Media Twist Good Economy Into Bad News
Since Election Day 2004, the U.S. economy has added more than 3 million new jobs. The unemployment rate dropped from a healthy 5.5% to an even more impressive 4.6%. Even with energy prices gyrating, the Consumer Price Index shows inflation at a controlled annual rate of 3.4% for both 2005 and the first nine months of 2006. Since the fall of 2004, the overall size of the U.S. economy (GDP) has increased by more than $1.3 trillion - new wealth that exceeds the total size of the Russian, Saudi Arabian and Hong Kong economies combined.
An ABC News/Washington Post poll released October 9 found nearly a fourth of Americans (23%) said the economy will be the "single most important" issue for them on Election Day, nearly twice as many as said Iraq was their most important voting issue (12%). But the same poll also found pessimism: 53% said the economy was "not so good" or "poor," vs. 47% who said it was "good" or "excellent."
Why are voters so gloomy when the economic reality is so good? One reason may be the fact that the big broadcast networks have buried the good economic news under an avalanche of bad news stories. A recent study from MRC's Business & Media Institute (BMI) proves the point. Looking at a year's worth of economic coverage on the ABC, CBS, and NBC evening news (August 1, 2005 to July 31, 2006), the BMI analysts found "more than twice as many stories and briefs focused on negative aspects of the economy (62%) compared to good news (31%)."
While the real world offered good news, the networks presented pain. As gas prices rose in the spring, the networks went hunting for victims. On the April 24 World News Tonight, ABC's Jake Tapper showcased a woman who claimed she had to pawn her wedding set to put gas in her husband's truck. A week later, on the May 1 CBS Evening News, reporter Sharyn Alfonsi suggested higher pump prices meant the elderly were going to starve: "They're used to living on fixed incomes, but now skyrocketing gas prices are forcing seniors to make difficult choices. Some are cutting back on gasoline, others say they're eating less."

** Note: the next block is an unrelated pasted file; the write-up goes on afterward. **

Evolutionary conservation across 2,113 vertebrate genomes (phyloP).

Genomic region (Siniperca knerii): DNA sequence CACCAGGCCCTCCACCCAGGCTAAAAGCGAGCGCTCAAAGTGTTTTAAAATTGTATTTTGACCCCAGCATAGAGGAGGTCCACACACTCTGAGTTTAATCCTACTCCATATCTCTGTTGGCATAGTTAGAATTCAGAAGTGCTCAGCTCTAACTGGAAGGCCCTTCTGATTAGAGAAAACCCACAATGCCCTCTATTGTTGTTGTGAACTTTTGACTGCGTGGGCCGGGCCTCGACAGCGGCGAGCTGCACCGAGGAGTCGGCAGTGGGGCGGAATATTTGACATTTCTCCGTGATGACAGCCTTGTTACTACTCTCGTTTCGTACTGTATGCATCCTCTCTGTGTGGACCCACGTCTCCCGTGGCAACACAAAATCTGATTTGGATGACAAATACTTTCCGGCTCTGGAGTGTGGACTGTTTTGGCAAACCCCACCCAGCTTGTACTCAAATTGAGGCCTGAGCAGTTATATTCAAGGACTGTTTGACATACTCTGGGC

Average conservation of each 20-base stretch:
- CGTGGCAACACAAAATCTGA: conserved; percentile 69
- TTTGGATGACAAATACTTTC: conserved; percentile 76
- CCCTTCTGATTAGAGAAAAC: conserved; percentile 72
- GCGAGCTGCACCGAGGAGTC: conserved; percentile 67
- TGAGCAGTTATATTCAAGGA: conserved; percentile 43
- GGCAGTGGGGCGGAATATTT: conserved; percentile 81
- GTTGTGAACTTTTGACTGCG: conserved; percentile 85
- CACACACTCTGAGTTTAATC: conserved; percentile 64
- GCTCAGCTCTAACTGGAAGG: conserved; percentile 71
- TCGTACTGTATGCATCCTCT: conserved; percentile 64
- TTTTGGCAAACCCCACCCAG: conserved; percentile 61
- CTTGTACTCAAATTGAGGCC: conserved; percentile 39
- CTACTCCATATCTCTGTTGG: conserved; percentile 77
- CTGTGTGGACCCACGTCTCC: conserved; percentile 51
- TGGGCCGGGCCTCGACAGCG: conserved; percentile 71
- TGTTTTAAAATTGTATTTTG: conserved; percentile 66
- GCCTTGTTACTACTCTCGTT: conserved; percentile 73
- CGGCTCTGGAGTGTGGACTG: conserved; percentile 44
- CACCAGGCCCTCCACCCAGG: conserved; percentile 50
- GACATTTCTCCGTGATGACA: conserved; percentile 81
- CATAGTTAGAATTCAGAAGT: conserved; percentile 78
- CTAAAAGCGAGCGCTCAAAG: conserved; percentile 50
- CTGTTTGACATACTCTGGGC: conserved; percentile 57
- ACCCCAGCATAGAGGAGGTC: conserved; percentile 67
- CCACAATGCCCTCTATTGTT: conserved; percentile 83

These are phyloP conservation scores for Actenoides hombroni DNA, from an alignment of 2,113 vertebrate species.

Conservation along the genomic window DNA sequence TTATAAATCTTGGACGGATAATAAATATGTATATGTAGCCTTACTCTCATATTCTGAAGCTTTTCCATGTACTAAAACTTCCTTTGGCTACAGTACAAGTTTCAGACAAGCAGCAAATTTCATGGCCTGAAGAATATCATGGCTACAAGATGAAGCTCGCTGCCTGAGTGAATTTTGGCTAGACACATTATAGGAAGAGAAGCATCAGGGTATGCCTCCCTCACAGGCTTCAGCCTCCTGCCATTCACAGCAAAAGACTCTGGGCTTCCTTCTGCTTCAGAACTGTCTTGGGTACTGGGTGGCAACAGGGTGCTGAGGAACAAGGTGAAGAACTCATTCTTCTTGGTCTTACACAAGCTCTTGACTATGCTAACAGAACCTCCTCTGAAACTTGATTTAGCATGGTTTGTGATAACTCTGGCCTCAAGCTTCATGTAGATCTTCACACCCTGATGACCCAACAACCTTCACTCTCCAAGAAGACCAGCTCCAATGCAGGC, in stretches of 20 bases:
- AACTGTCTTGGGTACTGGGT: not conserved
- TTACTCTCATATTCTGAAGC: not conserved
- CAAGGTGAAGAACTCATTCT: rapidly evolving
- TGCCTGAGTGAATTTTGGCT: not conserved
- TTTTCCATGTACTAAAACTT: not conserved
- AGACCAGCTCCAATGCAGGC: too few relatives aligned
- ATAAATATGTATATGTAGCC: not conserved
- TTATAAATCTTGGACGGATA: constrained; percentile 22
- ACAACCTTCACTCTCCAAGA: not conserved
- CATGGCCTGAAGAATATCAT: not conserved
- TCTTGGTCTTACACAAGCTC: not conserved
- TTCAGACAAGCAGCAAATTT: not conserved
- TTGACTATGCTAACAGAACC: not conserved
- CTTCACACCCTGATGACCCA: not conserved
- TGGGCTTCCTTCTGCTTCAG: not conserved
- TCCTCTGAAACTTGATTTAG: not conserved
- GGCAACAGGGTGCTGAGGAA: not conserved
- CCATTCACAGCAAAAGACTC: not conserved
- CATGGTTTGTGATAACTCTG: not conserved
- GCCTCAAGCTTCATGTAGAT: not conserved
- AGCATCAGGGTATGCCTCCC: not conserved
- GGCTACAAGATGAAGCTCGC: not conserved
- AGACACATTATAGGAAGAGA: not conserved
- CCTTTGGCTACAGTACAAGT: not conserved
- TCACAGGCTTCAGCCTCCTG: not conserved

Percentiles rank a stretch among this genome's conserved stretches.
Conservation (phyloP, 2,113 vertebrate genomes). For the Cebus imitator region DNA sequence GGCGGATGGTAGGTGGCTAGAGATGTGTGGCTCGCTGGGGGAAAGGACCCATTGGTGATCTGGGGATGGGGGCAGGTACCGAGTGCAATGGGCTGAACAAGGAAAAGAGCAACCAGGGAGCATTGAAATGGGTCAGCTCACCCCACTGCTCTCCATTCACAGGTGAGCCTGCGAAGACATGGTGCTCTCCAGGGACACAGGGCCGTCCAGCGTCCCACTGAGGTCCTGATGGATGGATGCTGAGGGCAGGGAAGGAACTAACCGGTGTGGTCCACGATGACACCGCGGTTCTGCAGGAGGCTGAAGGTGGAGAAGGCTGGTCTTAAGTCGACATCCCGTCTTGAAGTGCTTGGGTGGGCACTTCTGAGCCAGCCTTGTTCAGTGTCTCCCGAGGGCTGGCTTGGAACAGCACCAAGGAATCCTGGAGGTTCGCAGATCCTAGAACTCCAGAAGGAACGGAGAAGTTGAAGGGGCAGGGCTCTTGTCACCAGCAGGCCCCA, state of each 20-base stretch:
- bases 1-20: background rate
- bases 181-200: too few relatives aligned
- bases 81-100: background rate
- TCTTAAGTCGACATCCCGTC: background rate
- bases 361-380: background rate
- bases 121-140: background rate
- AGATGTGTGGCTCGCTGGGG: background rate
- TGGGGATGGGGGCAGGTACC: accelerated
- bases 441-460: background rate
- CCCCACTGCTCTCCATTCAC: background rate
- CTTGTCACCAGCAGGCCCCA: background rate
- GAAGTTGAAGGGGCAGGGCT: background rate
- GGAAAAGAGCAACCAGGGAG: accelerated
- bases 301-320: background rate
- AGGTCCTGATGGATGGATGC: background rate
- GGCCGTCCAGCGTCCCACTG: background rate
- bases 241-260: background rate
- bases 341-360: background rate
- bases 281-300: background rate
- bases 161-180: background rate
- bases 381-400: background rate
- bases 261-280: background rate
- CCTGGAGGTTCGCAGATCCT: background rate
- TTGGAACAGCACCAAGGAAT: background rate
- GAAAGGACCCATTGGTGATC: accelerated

When Democrats pushed for an election-year hike in the minimum wage, CBS's Joie Chen obligingly showcased victims on the July 29 Evening News: "Sweltering on the streets of Washington just blocks from the Capitol, Americans at the bottom of the pay scale say the current minimum wage simply isn't enough."
Good news has barely created a ripple. One of the best economic reports of 2006 was a May 25 Commerce Department release showing the economy grew at a robust 5.3% rate in the first quarter. ABC's World News Tonight gave the news just 17 seconds; the CBS Evening News and NBC Nightly News completely skipped it.
On October 6, the Labor Department announced that a previously overlooked 810,000 new jobs had been created since March 2005, a huge positive revision. None of the network evening newscasts said a word about it. A week later (October 11), final numbers showed the much-bemoaned federal budget deficit had been cut nearly in half since 2004, thanks to surging tax revenues credited to strong economic growth. That night, ABC and CBS skipped it, while NBC Nightly News gave the story just 22 seconds.
Early this spring, the networks offered frenzied coverage of "Pain at the Pump," deploring the rise in gasoline prices. As market forces pushed prices back down, the networks denigrated the good news by floating loopy conspiracy theories. On the October 16 CBS Evening News, anchor Katie Couric seriously asked: "Is this an election year present from President Bush to fellow Republicans?" The networks' election-year economic coverage has been no gift to voters looking for straight news. - Rich Noyes